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Treebeard's Stumper Answer
14 April 2000

Wet Sand, Dry Sand

We had a fine time at El Capitan beach last week after our long hike and overnight campout. We didn't last long in the cold ocean water, but the sand was warm. Sand and water are interesting materials that we take for granted. Damp sand that's not too wet holds together just right for sand castles or a game of alligator, our Hike Club beach version of Jenga. You can judge how damp the sand is by its color since wet sand is a darker color than dry sand. Water is not sticky or colored, so how can it hold sand together and change its appearance?

This shows the color difference between wet sand and
dry sand at El Capitan beach. The tide is rising up over
the dry sand. Notice how successive high waves leave
layers of color and detritus. That's another stumper!
Alligator is an old surfer game. Make a pile of damp sand
and push a stick in the top. Take turns removing as much
sand as you dare. Whoever brings the stick down becomes
the alligator and has to crawl into the water while everyone
else chucks sand at them. This is the original Jenga game!


The surface tension of water holds sand castles together like a pond supports water striders. Thin films of water are strongest, so fine clay is stickier than coarse sand. Try separating two pieces of wet glass to appreciate the effect. Wet sand, clothes, and hair all appear darker because of refraction. Just as a straw looks bent in a glass of water, so sunlight is bent inward by the thin layer of water between sand grains. Less light is reflected to our eyes, so the sand looks darker. There will be more interesting science at the DMS Science Fair on May 12!

Notes:

Actually water is sticky, though it sounds strange to say it. Water sticks to our skin after swimming, and it sticks even more to the towel when we dry off. Water also sticks to itself, which is why drops stand up with a rounded shape rather than flattening out into tiny puddles. That's surface tension.

This all has to do with the molecular structure of water, though in general it seems backwards to me to explain the visible in terms of the invisible. Water is H2O, an oxygen and two hydrogens bound in a molecule. The outside hydrogens attract each other to an angle of 105° across the oxygen like tiny Mickey Mouse ears. The result is that the dipolar water molecules have a plus and minus side, which can attract and repel like tiny magnets. Opposites attract. In liquid water, the charges are balanced in all directions, but the surface molecules line up in a skin-like layer held together by hydrogen bonds. Many of the remarkable properties of water as a heatsink and solvent result from this assymetrical molecular geometry. It also holds sand castles together. It's relatively easy to study in the lab. This is not a strong force, but sand has a lot of surface area so it adds up, like the tiny hooks and loops of velcro.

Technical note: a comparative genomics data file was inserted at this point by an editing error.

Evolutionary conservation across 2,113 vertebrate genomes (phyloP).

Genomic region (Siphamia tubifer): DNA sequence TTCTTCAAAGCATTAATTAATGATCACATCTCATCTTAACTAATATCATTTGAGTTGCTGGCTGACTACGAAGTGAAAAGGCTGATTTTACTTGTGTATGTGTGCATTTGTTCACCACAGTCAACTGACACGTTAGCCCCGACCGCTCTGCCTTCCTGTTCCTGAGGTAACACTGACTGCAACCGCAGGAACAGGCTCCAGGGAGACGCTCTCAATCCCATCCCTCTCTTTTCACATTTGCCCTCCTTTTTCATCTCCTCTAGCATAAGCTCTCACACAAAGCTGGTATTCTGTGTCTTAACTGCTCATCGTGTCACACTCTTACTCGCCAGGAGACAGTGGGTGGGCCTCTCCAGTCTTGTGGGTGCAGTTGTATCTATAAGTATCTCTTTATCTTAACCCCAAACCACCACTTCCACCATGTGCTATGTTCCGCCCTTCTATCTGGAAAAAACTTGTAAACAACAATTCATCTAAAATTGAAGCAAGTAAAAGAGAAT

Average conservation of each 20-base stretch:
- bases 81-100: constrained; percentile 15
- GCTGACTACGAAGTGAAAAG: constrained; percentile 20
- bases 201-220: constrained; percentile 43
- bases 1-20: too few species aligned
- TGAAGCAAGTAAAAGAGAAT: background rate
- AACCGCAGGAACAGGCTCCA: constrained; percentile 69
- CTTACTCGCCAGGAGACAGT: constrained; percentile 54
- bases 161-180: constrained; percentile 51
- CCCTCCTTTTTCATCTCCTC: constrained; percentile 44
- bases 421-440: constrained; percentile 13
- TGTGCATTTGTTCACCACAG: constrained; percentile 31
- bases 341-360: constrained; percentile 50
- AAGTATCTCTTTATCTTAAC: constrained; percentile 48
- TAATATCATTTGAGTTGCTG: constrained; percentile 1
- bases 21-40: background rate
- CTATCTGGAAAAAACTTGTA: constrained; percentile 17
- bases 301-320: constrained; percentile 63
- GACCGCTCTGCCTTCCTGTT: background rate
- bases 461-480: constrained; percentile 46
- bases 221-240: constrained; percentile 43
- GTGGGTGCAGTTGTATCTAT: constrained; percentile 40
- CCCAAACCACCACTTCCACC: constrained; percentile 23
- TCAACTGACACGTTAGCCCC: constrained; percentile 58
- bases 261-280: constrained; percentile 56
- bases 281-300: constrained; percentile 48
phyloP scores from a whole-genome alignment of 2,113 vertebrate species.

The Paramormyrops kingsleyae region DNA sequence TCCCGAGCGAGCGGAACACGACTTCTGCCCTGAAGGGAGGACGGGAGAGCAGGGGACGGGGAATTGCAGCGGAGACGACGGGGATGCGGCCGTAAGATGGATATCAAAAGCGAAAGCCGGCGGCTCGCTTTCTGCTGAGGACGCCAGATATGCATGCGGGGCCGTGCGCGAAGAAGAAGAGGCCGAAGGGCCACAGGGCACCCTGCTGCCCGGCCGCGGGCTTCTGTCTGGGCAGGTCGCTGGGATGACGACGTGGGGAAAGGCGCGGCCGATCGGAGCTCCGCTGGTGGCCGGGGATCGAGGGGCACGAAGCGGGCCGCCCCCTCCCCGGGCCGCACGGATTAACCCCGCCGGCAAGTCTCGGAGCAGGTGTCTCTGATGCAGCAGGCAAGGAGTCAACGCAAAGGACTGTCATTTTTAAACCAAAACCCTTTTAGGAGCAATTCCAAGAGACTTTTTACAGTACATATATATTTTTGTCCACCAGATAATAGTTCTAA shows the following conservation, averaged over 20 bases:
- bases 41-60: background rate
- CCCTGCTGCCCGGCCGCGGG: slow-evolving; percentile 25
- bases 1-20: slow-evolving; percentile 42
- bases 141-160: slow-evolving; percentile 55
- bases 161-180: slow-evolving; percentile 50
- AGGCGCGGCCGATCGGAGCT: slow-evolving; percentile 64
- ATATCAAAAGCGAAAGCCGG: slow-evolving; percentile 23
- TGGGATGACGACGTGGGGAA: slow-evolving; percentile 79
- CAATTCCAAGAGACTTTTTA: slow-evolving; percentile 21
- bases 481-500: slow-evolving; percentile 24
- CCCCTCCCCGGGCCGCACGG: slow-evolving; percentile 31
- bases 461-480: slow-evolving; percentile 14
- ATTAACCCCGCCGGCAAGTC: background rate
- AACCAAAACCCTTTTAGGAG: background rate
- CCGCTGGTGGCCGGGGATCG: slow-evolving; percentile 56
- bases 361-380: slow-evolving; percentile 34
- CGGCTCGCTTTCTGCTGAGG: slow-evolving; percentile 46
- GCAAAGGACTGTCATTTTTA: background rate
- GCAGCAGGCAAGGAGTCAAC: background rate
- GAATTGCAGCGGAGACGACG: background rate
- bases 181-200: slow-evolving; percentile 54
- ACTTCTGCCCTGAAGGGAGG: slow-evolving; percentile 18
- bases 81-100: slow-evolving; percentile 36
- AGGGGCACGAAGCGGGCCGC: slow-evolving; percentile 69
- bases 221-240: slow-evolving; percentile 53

Water striders exploit surface tension by having waxy feet that are not wettable. They actually push into the surface film and make indentations that produce the cool shadows. With patience you can float a needle or even a paper clip or a piece of hardware cloth. If you magnetize the needle first by stroking it with a magnet, you can make a compass! A bit of detergent reduces surface tension enough that even water striders will sink. Are they less common in polluted waters?

Graybear adds this comment:

If you drive your car on the beach you should stay a certain distance from the water. Too far away and you'll get bogged down in the loose, dry sand. Too close, and the waterlogged sand will flow like mud. The right amount of water in the sand, through capillary action and surface tension, will provide a firm surface on which to drive.
The same goes for walking and jogging on the beach. There's a narrow zone that's "just right." I've also noticed that a parked car can sink into the same wet sand that you can drive over just fine. And firm sand will liquify if you "patty-cake" it with your hands or feet.

Sand is tricky stuff!

Here are a few Web links for further research. There are many more!

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Copyright © 2000 by Marc Kummel / mkummel@rain.org